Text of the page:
While she locates Covet's primary image in the “cutting edges” of the stars pressed down against the barrier of the sky and in the bones of shattered bike frames jabbing up against it, Edwards’ image most often reveals the delicacy of the body. At the end of “Instructions for My Sons: On Falling Asleep While Reading Hawthorne” staccato flashes churn in the mind of a child as he drifts to sleep as “the minister [and] the swollen joint” rage beneath the “sweet veil of sleep on [his] unmarked brow.” They are one and the same, bleeding into each other. In the first of the “Instructions for My Sons” series presented in this book, “Quit Leaving Your Bikes Out at the Neighbor’s House,” she clearly gives voice to this image,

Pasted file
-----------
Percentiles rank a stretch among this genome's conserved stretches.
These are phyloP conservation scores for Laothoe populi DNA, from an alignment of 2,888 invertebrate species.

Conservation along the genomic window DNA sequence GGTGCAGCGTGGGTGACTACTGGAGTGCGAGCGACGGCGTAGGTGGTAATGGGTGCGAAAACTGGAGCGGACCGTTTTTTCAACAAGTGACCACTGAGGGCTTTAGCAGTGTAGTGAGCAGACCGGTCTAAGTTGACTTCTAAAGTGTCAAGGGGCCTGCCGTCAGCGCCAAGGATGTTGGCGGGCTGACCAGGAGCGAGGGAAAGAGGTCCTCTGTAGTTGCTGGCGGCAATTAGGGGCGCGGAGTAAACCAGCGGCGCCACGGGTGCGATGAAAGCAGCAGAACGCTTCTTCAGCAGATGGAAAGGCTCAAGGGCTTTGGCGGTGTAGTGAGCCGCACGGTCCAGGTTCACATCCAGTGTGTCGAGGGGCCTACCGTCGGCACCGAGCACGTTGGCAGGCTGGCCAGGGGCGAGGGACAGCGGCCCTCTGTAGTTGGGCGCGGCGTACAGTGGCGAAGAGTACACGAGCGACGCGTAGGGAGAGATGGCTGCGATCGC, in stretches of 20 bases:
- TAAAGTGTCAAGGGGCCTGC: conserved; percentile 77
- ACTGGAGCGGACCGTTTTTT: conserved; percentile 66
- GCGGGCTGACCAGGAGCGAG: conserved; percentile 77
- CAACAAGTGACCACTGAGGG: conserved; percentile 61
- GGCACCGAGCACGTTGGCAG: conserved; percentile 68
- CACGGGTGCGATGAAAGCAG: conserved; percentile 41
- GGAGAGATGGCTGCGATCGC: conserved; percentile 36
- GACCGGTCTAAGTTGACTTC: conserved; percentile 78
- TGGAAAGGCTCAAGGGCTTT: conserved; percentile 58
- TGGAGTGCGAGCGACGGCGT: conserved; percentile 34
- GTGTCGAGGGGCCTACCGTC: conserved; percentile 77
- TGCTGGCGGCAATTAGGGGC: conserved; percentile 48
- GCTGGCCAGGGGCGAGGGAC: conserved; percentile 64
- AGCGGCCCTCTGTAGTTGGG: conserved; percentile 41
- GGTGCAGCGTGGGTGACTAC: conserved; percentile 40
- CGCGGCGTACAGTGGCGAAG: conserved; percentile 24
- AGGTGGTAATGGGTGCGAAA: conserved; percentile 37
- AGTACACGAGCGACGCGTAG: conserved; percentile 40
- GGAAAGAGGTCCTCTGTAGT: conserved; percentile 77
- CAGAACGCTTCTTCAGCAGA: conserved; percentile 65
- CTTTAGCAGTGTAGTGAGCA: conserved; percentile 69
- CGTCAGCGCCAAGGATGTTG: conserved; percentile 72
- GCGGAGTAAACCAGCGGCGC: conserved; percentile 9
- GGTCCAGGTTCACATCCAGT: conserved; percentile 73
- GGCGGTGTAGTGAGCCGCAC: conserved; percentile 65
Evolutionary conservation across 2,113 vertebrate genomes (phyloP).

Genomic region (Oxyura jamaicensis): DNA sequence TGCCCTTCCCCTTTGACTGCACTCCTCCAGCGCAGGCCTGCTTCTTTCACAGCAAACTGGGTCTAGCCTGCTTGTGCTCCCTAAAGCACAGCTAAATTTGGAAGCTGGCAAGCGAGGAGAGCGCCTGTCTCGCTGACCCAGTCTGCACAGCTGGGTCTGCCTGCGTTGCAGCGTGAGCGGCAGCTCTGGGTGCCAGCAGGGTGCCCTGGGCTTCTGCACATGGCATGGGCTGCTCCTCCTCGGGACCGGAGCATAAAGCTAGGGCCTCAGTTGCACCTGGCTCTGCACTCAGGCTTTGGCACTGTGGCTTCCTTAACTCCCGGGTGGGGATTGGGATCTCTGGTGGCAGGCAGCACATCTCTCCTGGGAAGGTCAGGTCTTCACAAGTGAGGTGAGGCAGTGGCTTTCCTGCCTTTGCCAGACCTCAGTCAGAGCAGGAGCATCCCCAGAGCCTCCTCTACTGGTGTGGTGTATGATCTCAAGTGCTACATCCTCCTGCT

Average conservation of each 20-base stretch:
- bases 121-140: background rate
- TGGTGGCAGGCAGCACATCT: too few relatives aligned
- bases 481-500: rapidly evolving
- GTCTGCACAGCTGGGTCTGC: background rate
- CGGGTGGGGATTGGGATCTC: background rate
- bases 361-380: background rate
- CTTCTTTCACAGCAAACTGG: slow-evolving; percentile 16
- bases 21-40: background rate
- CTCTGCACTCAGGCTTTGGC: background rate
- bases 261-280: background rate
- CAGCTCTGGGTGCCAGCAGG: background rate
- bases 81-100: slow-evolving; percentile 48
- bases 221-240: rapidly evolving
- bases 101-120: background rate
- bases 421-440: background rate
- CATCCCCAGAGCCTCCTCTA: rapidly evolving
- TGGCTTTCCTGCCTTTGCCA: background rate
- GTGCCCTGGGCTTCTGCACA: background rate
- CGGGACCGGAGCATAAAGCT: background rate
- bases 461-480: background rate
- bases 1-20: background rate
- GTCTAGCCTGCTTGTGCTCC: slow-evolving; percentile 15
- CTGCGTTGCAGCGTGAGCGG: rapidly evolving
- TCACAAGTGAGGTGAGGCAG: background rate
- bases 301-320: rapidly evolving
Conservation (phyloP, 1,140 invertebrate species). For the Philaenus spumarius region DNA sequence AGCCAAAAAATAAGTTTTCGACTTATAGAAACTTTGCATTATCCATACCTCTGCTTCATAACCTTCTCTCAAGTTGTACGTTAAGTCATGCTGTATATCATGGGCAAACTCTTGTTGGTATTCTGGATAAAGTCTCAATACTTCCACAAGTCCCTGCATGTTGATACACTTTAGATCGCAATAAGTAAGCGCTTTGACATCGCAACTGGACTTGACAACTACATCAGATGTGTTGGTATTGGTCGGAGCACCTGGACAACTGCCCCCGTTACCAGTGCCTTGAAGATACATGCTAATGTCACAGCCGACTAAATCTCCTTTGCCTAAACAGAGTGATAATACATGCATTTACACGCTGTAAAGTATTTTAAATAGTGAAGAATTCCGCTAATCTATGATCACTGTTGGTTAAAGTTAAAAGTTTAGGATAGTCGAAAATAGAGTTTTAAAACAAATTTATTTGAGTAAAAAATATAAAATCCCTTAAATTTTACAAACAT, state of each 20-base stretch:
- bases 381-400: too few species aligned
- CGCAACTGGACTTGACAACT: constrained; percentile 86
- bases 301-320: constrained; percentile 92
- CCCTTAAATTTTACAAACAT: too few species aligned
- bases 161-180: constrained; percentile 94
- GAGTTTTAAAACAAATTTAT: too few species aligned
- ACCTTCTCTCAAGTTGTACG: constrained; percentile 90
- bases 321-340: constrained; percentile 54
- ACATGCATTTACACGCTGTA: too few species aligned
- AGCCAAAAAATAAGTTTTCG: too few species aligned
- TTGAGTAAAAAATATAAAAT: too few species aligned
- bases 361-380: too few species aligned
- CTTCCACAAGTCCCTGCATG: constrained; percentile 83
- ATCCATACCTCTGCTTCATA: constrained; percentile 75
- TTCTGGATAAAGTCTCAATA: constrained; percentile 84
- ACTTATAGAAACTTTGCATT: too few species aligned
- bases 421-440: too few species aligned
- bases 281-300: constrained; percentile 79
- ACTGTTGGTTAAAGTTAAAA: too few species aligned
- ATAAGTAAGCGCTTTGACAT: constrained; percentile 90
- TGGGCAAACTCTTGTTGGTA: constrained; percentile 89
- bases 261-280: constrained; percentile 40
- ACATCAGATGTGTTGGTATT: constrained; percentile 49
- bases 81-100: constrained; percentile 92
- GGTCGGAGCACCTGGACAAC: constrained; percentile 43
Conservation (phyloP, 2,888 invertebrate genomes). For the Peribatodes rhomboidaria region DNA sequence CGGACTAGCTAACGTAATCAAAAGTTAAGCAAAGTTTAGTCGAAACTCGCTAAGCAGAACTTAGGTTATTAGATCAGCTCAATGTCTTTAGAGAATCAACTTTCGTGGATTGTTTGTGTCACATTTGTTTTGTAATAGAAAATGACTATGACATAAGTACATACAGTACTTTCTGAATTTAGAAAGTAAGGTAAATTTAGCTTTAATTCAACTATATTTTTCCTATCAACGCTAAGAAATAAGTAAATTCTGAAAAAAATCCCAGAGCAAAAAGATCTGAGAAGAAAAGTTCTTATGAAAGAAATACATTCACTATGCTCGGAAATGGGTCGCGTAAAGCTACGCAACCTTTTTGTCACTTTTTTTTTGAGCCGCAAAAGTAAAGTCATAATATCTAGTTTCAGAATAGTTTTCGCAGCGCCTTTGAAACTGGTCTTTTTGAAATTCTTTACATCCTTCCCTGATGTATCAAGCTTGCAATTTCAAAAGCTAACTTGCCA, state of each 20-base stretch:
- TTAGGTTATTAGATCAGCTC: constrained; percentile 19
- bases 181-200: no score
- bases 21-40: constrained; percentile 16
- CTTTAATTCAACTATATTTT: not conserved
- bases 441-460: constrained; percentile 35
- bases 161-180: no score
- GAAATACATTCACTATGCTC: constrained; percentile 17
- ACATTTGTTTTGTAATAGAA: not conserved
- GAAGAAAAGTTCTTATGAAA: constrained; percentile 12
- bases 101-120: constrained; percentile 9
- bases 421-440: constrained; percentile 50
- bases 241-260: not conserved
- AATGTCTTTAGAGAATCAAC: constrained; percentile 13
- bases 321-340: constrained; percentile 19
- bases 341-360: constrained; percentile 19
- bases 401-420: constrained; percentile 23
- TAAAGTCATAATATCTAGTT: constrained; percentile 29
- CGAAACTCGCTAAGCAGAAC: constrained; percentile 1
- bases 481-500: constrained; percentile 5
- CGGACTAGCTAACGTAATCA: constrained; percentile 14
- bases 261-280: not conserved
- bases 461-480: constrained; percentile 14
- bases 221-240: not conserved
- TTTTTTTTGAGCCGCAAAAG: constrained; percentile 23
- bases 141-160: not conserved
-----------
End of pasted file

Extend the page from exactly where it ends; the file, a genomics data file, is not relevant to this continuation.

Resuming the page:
This world steals.
Its bruising, indiscriminate want robs
the soft places, and wounds. And you—
left with rough sutures, scars,
place that aches in the rain—you
learn to live with what you can’t ever get back[.]
These poems present delicate bones, unformed beneath too little protection, “hard frames / screwed into a tangle of spoke and angle.” The want of the world doesn’t threaten something as soft as innocence; the wholeness of bones and the delicacy of flesh are threatened. Here the poems of Covet feel most similar to those of Laura Kasischke, in love with the terror of life.